I urge you to reestablish the original 10 Standard Orders. They were developed in a very special order of importance, grouped to make practical sense and most importantly when considered prior to and during every shift, they will save lives. The 18+ situations that shout, "Watch out;" LCES; Look up, Look down, Look all around; etc., are merely tools to reinforce the thought processes initiated by the original 1O Standard Orders.



Ten Standard Firefighting Orders

The original Ten Standard Orders were developed in 1957 and were organized in a deliberate and sequential way to be implemented systematically. The standard orders were reorganized in the late 1980's to form the acronym (Fire Orders), this changing the original sequence and consequently the intent of the orders as a logical hazard control system. At the 84h NWCG Meeting, May 22-23, 2002, members approved returning the Ten Standard Fire Orders to the original arrangement.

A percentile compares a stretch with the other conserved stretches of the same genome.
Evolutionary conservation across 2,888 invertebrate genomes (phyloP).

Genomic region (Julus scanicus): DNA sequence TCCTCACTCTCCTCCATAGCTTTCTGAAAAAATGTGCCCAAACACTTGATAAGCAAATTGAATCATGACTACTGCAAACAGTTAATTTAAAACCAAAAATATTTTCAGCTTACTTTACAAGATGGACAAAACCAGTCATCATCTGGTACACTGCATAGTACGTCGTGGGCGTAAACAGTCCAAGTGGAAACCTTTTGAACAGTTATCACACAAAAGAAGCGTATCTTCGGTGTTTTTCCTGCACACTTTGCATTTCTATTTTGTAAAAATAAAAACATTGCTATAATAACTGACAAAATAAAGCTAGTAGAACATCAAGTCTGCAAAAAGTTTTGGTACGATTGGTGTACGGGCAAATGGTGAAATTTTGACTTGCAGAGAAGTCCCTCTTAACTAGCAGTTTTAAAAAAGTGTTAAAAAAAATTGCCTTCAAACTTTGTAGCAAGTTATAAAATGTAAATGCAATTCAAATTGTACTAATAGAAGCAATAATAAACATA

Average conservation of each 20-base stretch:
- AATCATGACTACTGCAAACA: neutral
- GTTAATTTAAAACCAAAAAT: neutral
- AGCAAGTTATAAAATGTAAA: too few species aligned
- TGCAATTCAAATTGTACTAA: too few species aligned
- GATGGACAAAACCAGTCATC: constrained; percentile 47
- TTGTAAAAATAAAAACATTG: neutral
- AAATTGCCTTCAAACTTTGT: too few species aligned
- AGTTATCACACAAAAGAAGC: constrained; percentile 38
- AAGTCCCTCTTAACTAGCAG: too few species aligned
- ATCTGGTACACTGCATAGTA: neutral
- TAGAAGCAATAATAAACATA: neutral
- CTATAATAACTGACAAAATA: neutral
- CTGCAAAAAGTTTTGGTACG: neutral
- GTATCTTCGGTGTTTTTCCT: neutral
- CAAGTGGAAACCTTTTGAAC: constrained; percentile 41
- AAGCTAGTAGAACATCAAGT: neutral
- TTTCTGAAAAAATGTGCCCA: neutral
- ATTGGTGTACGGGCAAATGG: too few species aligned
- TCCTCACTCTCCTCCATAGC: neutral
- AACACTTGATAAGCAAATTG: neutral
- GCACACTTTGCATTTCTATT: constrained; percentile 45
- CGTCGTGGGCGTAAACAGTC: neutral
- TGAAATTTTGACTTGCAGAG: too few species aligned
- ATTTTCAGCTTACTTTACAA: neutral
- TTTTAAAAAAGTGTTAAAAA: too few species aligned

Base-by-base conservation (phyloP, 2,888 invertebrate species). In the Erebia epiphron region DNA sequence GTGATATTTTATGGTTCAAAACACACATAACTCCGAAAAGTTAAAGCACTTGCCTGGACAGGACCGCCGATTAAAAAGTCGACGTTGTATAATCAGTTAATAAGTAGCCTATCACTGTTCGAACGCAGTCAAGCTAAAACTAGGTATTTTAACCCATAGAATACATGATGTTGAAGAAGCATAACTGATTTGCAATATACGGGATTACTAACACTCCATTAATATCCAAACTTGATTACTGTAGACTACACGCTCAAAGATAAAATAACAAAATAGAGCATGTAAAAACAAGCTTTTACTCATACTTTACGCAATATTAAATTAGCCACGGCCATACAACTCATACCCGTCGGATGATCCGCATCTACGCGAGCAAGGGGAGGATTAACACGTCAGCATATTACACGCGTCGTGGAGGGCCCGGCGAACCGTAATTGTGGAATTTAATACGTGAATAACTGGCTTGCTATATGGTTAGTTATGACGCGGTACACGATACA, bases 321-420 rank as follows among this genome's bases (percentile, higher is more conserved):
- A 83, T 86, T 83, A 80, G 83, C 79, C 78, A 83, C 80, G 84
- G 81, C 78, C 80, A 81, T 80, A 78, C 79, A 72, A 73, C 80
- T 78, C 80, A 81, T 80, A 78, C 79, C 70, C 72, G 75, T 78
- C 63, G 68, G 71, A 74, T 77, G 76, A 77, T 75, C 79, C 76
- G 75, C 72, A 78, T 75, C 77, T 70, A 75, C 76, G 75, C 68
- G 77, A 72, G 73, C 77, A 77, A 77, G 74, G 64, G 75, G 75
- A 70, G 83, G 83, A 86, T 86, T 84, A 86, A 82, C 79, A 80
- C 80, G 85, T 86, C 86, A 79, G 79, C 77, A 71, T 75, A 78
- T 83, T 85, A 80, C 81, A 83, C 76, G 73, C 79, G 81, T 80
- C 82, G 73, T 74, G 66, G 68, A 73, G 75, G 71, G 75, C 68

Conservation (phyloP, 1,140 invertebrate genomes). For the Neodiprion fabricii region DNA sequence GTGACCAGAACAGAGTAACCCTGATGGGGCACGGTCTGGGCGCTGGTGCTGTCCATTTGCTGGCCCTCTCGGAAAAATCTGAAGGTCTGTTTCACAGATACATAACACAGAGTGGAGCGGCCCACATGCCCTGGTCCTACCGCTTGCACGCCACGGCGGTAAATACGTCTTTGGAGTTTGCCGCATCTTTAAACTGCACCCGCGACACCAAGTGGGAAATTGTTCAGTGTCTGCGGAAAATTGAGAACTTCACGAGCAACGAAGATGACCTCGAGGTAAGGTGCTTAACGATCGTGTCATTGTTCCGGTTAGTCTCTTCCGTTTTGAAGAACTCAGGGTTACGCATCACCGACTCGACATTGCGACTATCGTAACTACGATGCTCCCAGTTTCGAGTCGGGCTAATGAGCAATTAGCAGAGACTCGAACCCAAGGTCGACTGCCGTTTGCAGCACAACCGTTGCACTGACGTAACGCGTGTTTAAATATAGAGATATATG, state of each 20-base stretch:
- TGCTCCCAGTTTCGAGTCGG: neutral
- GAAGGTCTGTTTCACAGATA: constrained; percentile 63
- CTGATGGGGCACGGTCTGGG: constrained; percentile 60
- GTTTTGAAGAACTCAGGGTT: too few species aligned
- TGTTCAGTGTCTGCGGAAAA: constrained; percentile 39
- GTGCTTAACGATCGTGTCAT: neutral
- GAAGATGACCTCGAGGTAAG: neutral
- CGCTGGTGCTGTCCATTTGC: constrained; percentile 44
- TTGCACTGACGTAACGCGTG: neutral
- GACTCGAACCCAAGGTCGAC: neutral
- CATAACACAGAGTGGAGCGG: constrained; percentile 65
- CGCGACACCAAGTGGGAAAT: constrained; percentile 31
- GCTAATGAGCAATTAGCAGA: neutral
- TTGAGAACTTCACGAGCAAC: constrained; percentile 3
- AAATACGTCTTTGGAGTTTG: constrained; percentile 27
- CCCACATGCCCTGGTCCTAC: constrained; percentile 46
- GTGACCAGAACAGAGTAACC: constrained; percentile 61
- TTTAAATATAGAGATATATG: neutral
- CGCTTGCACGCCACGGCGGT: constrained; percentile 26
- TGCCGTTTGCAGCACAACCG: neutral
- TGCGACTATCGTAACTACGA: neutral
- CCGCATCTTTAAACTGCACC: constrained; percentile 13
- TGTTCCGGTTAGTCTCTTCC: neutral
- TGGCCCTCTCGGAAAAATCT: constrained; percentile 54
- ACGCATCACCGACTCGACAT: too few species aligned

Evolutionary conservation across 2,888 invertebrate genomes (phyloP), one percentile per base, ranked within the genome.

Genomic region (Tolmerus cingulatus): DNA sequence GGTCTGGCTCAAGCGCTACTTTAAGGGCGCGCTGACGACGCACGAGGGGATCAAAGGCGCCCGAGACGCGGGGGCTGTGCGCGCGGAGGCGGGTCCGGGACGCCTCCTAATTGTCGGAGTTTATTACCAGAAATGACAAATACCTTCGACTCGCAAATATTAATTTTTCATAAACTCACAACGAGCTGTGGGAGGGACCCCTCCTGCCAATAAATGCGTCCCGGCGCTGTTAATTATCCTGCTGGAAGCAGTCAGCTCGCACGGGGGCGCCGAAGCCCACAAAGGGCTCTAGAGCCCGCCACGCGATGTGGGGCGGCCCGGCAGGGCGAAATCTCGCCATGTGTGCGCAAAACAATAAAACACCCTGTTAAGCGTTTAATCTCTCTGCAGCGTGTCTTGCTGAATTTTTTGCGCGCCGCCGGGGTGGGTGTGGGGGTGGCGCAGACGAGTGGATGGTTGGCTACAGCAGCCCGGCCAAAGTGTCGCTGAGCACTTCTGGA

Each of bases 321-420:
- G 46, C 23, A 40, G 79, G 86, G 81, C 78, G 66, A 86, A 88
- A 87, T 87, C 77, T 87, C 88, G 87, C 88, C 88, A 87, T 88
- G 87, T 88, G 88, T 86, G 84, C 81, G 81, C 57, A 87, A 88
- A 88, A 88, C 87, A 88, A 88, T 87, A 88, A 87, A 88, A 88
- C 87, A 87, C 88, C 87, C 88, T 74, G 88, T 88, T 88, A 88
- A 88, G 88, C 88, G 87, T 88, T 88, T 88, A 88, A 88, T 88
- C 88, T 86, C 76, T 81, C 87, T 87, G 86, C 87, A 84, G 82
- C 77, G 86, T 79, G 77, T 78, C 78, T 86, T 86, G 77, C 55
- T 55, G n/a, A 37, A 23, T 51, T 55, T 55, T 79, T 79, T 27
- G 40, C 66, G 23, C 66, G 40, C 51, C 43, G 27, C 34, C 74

1. Keep informed on fire weather conditions and forecasts.

2. Know what your fire is doing at all times.

3. Base all actions on current and expected behavior of the fire.

4. Identify escape routes and safety zones, and make them known.

5. Post lookouts when there is possible danger.

6. Be alert. Keep calm. Think clearly. Act decisively.

7. Maintain prompt communication with your forces, your supervisor and adjoining forces.

8. Give clear instructions and insure they are understood.

9. Maintain control of your forces at all times.



10. Fight fire aggressively, having provided for safety first.